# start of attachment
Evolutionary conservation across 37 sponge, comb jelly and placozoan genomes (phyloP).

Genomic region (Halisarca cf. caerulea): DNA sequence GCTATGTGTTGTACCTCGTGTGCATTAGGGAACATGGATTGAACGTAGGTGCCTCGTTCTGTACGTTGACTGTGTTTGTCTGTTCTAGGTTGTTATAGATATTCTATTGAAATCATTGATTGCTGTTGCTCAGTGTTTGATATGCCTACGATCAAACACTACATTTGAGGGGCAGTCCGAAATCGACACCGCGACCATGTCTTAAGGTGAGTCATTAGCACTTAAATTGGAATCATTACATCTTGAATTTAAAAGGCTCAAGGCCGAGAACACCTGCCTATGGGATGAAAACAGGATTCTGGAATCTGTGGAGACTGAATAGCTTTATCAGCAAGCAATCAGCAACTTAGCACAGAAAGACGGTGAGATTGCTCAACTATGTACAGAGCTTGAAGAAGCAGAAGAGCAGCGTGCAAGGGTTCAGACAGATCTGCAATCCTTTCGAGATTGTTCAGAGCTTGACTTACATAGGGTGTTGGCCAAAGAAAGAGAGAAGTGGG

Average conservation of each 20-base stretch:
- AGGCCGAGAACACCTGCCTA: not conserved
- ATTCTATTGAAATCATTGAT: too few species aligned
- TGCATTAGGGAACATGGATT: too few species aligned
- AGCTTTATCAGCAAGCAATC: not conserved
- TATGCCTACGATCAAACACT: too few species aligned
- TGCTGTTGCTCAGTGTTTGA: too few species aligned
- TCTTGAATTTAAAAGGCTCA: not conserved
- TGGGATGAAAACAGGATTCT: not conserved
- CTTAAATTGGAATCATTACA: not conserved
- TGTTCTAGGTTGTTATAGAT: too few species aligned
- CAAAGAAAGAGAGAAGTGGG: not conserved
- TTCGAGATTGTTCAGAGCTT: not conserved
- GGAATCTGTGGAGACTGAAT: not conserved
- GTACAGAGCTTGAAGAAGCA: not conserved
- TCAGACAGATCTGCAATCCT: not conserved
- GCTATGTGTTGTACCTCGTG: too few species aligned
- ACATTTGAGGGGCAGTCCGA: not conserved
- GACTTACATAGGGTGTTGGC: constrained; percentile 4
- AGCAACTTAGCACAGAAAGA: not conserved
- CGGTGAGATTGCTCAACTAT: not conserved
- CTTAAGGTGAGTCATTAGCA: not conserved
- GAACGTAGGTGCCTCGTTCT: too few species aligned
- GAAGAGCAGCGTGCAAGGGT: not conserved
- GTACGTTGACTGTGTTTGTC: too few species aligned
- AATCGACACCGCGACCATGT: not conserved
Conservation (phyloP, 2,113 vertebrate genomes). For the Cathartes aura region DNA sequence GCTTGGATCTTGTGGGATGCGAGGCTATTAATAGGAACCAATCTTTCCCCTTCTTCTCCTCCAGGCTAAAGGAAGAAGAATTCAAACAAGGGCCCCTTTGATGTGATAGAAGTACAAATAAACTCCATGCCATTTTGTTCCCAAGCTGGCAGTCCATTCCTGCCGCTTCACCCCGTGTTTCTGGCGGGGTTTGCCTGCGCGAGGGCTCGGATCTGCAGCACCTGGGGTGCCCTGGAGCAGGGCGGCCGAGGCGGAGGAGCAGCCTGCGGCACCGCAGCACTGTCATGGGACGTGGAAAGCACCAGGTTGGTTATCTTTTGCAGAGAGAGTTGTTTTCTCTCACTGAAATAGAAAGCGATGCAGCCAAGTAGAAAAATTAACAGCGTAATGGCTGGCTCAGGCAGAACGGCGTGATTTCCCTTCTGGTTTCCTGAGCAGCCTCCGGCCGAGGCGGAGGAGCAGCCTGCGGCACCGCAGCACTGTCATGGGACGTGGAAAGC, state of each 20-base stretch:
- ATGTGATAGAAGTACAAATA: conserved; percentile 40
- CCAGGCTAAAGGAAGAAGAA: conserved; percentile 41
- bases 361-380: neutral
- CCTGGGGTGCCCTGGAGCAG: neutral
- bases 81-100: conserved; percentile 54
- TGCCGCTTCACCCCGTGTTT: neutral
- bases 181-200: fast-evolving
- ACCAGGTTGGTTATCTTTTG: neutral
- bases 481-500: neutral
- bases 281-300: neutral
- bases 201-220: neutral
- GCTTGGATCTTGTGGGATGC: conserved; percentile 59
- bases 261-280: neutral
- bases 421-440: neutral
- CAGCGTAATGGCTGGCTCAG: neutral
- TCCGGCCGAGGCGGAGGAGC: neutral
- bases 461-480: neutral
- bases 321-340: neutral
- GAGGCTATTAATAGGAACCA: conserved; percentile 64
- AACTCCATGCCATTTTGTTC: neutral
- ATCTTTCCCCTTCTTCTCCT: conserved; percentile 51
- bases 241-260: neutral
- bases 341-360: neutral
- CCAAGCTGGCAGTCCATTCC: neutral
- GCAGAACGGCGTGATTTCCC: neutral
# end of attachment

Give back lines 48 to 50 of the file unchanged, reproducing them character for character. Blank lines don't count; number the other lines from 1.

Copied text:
- GAGGCTATTAATAGGAACCA: conserved; percentile 64
- AACTCCATGCCATTTTGTTC: neutral
- ATCTTTCCCCTTCTTCTCCT: conserved; percentile 51